Friday, September 16, 2016

Birch Tree--By Marianne Szlyk--United States

Birch Tree

For every crape myrtle or towering magnolia we gain,
we lose one birch tree:

The slender stroke of titanium white
among the muddy browns and greens of summer;

The backbend held above the vernal pool
bitter with generations of oak leaves

The leaves, yellow or green, dance
like wind chimes over the insects’ drone;

The taste of birch beer—
afternoons spent foraging for wintergreen

following trails uphill
away from houses and highways

puzzling over stone walls and apple trees
in the woods that no one seemed to own.

Previously published at The Literary Nest.

Marianne Szlyk is the editor of The Song Is... , an associate poetry editor at Potomac Review, and a professor of English at Montgomery College. Her second chapbook, I Dream of Empathy, was published by Flutter Press. Her poems have appeared in a variety of online and print venues, including Silver Birch Press, Cactifur, Of/with, bird's thumb, Truck, Algebra of Owls, The Blue Mountain Review, and Yellow Chair Review. Her first chapbook is available (for free) through Kind of a Hurricane Press:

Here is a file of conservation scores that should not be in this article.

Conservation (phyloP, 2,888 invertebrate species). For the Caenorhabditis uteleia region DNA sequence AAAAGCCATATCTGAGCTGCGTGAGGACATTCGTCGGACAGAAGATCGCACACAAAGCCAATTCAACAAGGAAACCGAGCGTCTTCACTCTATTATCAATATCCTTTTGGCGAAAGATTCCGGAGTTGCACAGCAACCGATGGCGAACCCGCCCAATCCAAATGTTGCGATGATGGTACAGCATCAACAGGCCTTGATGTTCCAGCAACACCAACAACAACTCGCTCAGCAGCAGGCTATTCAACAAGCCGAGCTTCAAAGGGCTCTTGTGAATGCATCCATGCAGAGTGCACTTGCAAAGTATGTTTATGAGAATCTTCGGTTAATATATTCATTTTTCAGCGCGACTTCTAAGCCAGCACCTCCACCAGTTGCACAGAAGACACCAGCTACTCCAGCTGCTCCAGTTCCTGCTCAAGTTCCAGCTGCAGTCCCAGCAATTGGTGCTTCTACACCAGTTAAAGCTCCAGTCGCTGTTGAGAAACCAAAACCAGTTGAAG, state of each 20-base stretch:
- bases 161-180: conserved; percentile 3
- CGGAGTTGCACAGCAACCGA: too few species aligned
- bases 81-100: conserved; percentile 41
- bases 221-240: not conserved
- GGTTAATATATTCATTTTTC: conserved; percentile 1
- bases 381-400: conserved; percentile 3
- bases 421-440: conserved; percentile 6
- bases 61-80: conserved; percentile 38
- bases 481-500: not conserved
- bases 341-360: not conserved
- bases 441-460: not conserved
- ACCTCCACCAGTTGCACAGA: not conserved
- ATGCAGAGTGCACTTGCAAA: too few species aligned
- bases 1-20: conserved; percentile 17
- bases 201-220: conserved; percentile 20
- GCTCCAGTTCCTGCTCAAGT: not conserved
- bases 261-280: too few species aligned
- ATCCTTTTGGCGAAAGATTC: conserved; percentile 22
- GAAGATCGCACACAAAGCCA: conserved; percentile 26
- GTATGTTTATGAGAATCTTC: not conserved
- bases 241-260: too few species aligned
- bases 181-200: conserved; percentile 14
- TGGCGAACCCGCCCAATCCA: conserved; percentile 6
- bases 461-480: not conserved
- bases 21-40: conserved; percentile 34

1. a very nice tribute to the birch tree. Is there really such a thing as birch beer?
    Thank you Marinne. I enjoyed your poem.

  2. loved picturing this peaceful scene

  3. Thank you, Jack and Mary Jo. Yes, birch beer is probably more of a Northeastern drink. It's like root beer only lighter. I remember it being clear, but it can also be brown or red. I wonder if anyone makes a diet version! Here is an article about Pennsylvania's version of birch beer:

  4. Hi Marianne,

    I enjoyed your poem about the birch tree there used to be so many of them around where I live but not anymore unless I go up north.

    Your last 5 lines I could relate to; spending afternoons doing the exact same thing. Thank you for sharing.


    1. Thank you very much, Sandra. Oddly enough I have seen birch trees in North Carolina, which is another poem!!

  5. Your poem was a lovely escape, Marianne:
    It does set your mind to wondering when you find abandoned gardens or, in many cases, just a chimney standing. Best,
    Suzanne Delaney

    1. Thank you very much, Suzanne. :) These ruins certainly do set one's mind to wandering. Many of the woods in New England were once pastures, I belive.